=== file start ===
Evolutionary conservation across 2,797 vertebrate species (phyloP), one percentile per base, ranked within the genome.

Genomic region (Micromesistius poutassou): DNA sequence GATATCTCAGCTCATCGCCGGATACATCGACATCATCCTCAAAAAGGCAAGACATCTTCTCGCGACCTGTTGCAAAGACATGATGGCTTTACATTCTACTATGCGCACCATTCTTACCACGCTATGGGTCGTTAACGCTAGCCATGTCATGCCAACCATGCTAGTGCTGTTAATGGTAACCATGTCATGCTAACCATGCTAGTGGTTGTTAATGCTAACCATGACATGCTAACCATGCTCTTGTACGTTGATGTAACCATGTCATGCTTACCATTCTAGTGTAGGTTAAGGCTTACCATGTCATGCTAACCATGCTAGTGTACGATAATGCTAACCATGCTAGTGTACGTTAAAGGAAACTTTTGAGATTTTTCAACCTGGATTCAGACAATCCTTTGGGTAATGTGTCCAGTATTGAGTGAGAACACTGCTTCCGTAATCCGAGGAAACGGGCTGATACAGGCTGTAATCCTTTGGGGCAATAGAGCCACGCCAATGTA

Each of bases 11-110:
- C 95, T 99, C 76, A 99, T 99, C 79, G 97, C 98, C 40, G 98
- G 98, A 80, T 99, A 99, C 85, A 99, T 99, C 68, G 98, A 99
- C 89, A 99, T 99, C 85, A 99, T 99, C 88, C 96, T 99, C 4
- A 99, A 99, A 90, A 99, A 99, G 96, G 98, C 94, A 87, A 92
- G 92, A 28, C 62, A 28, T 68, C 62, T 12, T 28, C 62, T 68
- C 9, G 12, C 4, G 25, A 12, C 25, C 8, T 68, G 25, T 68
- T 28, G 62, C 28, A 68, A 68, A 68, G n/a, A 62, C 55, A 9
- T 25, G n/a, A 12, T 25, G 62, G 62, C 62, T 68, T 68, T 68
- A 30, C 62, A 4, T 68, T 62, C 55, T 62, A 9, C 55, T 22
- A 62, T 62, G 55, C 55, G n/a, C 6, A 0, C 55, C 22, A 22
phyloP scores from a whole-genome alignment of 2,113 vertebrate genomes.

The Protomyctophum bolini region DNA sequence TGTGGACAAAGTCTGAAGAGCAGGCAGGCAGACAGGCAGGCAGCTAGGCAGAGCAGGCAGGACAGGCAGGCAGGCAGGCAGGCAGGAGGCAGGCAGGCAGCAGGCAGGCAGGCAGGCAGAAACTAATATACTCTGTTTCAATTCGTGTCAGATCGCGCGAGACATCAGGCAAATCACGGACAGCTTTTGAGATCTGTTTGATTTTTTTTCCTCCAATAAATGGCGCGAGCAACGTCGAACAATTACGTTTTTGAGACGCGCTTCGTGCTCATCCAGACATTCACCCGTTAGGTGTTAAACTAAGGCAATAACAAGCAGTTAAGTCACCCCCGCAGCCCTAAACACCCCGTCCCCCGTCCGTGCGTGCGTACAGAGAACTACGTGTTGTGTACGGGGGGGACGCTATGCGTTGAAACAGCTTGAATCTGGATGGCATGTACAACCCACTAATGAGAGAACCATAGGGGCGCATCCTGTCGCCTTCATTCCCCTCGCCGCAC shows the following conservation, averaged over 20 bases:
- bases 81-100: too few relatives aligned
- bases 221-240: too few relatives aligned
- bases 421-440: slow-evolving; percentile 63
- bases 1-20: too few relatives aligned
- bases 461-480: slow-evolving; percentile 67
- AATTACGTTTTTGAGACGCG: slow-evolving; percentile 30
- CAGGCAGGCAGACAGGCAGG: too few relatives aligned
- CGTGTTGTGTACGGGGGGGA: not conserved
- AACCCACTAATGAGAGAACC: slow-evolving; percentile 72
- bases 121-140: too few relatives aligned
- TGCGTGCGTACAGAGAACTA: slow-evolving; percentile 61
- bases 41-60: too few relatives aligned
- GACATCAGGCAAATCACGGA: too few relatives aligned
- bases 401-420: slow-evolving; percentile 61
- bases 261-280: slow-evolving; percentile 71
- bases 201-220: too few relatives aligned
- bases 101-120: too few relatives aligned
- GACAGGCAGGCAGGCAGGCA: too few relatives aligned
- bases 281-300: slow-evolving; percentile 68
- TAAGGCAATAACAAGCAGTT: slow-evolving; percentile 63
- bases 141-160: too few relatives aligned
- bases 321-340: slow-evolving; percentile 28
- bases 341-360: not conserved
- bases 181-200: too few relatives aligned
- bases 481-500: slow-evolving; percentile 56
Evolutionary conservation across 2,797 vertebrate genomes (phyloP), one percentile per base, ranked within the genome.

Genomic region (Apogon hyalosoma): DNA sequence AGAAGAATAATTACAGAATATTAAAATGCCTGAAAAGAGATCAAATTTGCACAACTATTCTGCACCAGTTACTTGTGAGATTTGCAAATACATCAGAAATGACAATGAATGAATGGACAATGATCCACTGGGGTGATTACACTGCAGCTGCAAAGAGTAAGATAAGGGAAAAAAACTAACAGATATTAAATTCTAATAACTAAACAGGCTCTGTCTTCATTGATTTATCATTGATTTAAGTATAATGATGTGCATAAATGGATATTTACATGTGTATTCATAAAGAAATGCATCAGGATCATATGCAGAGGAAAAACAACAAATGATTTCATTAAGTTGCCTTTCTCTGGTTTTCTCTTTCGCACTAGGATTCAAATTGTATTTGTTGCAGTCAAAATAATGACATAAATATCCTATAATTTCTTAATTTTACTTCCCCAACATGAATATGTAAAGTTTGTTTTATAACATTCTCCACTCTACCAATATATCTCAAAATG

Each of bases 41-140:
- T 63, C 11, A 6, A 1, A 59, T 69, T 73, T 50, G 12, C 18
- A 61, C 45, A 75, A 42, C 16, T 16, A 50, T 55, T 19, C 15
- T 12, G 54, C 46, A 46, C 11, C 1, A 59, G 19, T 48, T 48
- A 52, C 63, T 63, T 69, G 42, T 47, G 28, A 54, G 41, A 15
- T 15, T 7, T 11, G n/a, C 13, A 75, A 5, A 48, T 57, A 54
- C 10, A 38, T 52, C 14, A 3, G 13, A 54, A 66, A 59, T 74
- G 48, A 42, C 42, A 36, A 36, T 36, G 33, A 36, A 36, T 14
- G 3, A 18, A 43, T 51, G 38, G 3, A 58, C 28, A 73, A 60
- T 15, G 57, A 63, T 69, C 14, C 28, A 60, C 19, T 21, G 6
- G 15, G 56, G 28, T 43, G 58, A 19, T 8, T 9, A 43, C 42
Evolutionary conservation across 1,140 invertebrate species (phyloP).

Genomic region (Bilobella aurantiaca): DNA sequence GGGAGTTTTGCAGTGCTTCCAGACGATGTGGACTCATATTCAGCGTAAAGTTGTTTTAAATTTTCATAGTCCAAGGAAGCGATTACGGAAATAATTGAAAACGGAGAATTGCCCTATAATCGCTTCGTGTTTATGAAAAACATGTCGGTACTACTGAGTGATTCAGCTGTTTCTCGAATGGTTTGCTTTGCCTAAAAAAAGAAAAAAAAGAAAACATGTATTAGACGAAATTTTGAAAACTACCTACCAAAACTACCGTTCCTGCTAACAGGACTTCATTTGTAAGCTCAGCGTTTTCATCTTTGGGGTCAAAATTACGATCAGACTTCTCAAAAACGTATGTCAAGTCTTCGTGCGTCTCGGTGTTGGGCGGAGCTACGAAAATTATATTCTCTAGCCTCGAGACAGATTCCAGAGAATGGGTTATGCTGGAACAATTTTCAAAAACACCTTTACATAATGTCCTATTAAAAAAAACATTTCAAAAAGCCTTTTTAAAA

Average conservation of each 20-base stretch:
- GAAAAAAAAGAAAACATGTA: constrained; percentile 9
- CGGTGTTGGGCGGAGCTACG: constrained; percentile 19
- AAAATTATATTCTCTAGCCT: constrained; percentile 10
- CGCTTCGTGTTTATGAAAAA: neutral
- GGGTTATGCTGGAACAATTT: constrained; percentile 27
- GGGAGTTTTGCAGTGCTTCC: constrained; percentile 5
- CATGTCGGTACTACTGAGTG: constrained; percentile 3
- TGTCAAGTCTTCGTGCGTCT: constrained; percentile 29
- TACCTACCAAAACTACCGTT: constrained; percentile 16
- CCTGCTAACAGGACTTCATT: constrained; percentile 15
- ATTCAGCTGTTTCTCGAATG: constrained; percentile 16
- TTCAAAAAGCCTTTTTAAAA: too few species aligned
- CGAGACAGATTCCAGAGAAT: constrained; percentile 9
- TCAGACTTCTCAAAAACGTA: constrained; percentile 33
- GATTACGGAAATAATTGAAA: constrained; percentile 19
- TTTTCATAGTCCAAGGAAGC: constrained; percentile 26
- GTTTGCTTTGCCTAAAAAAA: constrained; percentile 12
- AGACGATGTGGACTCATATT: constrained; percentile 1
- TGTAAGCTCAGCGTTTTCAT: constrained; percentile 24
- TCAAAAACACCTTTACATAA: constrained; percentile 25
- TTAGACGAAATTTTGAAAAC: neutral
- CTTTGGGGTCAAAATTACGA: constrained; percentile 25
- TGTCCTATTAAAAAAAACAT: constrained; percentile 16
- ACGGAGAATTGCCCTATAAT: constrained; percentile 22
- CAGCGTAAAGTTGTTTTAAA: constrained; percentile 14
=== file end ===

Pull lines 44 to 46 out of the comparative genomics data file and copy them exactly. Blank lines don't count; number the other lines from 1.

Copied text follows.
- T 63, C 11, A 6, A 1, A 59, T 69, T 73, T 50, G 12, C 18
- A 61, C 45, A 75, A 42, C 16, T 16, A 50, T 55, T 19, C 15
- T 12, G 54, C 46, A 46, C 11, C 1, A 59, G 19, T 48, T 48